3.6: You state that consistency is not a topic limited to the SWoT, but it looks to me that the same argument holds for most of the points you discuss in Section 3. I agree that "generic consistency mechanisms could be applied to IoT datasets", but the interesting question, in my opinion, should be related to which peculiarities of the IoT domain can be exploited to let such mechanisms perform better in this specific scenario.
3.7: I do not understand what is the point of the last paragraph of Decision Support
3.8: Why did you choose to name two processes of your model with the same name, i.e. Abstraction in Sections 3.1.3 and 3.2.2? It is a bit confusing.
3.9: The identified trends follow are an outcome of the selection of the articles. This section would benefit from a more detailed description of the selection process, as motivated above.

Section 4
4.1: Sec. 4 states: "semantic web contributes to the emergence of the SWoT, but semantic web technologies and principles must also be adapted to meet the constraints of the IoT in order to develop the SWoT". It is not clear to me how these two facts indicate that contributions between semantic web and IoT are not unidirectional. It happens very often that adaptations are required to apply some technologies in some specific domain. As a consequence, it is not evident to me the difference between the contributions described in Sections 3 and 4.

Section 5
5.1: What does "the use of decentralized approaches to LMU-N processes is also crucial to scalability" mean?
5.2: What is the goal of the last four paragraphs of the paper (last paragraph at page 20, paragraphs at page 21)? It is not clear if they are final remarks or future work. Maybe it can be better framed.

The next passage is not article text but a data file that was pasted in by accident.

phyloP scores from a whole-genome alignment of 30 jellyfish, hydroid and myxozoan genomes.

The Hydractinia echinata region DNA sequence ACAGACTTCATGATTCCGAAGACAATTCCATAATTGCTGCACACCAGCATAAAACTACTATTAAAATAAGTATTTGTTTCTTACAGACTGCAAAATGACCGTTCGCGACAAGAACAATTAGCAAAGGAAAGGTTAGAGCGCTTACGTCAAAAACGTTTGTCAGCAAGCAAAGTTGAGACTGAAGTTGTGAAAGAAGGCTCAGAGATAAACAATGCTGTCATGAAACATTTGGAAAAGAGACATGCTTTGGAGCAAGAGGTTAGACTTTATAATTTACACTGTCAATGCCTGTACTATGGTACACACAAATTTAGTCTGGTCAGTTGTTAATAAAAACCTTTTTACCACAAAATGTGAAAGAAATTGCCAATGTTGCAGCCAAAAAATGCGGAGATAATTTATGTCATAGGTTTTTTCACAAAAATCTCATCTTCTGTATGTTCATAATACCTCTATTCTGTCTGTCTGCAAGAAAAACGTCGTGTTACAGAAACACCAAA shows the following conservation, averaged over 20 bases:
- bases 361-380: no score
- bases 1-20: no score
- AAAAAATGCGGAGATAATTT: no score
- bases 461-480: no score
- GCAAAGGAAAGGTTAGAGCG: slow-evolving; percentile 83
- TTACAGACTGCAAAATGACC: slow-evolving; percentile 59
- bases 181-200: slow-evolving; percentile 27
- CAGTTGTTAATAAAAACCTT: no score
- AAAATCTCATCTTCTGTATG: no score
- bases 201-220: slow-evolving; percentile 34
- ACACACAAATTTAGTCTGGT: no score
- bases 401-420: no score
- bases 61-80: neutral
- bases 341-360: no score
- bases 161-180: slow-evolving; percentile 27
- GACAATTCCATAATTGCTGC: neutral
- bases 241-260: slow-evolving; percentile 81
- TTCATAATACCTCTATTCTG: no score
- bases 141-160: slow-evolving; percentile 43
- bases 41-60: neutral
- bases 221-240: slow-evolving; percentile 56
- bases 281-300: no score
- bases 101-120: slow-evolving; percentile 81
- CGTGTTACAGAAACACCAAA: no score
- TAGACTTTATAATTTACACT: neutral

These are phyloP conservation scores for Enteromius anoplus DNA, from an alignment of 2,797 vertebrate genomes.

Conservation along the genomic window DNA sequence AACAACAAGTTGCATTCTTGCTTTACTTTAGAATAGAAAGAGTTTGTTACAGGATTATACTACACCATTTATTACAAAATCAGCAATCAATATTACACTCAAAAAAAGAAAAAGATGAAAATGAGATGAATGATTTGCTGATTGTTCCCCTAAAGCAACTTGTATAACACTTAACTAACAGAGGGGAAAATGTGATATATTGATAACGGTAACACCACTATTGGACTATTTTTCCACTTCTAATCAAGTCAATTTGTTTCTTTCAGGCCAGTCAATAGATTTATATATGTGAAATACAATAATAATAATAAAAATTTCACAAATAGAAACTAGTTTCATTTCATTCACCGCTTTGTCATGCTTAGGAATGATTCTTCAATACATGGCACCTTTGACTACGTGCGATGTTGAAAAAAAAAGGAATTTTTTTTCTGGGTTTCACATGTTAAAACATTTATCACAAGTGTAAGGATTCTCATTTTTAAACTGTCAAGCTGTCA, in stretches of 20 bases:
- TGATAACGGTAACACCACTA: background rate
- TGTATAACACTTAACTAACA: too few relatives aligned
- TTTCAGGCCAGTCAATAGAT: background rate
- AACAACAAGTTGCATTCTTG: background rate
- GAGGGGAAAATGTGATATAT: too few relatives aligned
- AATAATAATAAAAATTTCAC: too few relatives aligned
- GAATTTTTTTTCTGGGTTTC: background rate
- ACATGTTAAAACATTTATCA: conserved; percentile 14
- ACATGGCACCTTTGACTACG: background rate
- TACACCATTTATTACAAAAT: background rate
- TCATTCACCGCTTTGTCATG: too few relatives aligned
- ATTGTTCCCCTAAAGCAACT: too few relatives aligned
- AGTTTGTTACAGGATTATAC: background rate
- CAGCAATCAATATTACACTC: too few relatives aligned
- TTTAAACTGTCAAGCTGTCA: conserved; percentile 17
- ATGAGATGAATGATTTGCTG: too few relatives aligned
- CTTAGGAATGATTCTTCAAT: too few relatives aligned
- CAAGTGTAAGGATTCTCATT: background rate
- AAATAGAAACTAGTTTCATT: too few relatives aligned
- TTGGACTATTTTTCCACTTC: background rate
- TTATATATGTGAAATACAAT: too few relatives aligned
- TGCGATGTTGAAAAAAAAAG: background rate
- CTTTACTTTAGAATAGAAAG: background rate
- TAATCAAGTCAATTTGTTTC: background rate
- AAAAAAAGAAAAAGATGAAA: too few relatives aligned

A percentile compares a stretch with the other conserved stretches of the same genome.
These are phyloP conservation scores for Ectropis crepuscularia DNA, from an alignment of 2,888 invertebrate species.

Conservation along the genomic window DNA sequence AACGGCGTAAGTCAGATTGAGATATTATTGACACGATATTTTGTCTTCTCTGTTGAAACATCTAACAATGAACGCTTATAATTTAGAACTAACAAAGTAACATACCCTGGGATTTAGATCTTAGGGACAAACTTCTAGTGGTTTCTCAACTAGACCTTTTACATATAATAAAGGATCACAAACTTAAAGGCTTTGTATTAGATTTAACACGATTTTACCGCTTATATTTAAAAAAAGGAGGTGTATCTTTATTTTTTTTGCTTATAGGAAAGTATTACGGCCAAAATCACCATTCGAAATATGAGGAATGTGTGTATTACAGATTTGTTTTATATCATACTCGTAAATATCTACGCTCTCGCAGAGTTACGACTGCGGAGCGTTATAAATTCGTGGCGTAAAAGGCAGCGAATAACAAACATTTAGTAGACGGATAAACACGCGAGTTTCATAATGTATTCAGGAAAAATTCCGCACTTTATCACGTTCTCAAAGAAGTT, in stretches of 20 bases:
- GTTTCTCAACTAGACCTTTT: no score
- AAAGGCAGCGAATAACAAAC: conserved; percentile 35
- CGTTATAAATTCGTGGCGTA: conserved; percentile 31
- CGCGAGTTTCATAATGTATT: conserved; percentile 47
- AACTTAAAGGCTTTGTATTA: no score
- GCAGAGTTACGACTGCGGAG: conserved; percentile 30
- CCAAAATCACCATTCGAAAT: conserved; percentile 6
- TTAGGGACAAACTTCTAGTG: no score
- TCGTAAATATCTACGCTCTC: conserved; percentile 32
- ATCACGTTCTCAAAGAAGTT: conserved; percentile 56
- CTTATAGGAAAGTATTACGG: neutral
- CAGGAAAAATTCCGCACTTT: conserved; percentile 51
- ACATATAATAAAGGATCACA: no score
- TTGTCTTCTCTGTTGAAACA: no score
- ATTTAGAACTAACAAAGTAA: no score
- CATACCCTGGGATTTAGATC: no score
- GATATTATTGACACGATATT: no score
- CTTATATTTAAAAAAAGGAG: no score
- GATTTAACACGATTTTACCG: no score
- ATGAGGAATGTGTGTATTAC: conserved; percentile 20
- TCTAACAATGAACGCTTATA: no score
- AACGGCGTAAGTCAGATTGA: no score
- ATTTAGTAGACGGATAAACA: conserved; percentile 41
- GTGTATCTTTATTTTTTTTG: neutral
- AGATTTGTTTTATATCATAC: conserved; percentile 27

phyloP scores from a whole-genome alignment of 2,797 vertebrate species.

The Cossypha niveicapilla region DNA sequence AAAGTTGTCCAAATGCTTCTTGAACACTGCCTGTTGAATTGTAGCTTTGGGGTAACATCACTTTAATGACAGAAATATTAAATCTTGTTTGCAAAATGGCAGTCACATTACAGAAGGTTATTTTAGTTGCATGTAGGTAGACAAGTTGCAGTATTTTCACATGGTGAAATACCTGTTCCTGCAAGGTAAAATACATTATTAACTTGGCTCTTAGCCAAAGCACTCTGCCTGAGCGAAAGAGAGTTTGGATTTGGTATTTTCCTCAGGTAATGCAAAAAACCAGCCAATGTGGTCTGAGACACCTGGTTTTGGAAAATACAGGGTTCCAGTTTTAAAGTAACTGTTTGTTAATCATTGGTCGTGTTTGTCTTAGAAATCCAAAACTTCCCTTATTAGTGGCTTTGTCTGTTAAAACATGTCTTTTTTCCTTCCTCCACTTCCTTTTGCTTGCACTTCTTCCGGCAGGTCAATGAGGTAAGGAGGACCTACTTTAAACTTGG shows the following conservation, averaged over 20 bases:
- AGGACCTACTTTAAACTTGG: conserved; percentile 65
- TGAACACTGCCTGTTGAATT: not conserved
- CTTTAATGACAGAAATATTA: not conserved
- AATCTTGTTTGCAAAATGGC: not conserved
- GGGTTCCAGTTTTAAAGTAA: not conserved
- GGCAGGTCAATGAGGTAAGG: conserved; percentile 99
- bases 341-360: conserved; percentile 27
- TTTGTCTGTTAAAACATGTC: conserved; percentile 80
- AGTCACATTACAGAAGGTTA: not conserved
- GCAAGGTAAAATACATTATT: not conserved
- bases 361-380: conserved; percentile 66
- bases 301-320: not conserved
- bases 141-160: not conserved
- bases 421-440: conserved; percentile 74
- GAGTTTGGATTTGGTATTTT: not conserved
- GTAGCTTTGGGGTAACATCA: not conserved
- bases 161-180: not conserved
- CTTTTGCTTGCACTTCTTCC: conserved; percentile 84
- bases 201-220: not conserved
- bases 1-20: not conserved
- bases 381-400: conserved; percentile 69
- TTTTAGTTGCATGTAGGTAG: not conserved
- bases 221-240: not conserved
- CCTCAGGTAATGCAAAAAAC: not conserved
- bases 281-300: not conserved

The text is full of typos, and a proper revision is required. For example:
- UN (LN, MN) is used in both singular and plural form. A possible solution is to use UN (LN, MN) as singular name, and UNs (LNs, MNs) as plural one.
- All the articles in the bibliography have the title ending with comma followed by double quote, but it should be the opposite (double quote followed by comma)

I report the ones I found in the introduction (the list is too long to report all of them):
deployment of devices and services networks -> deployment of device and service networks
Dublin (IR) -> Dublin (IE)
(JA), that are -> (JA), which are
to monitor their environment -> to monitor their environments
”Things” -> “Things”
2009[3] -> 2009 [3]
manufacturing... -> it is a bit informal to use "..." and "etc.", so they should be avoided in scientific articles. A possible way to rephrase is: "by the IoT, such as environmental metering, [...], and manufacturing."
an application developers should -> "an application developer should" or "application developers should"
diversity[7] -> diversity [7]
feed the Linked Open Data (LOD) -> feed the Linked Open Data (LOD) cloud/project
section 2 defines -> Section 2 defines
On the other hand, section 4 -> when you use "on the other hand", there should be "on the one hand" before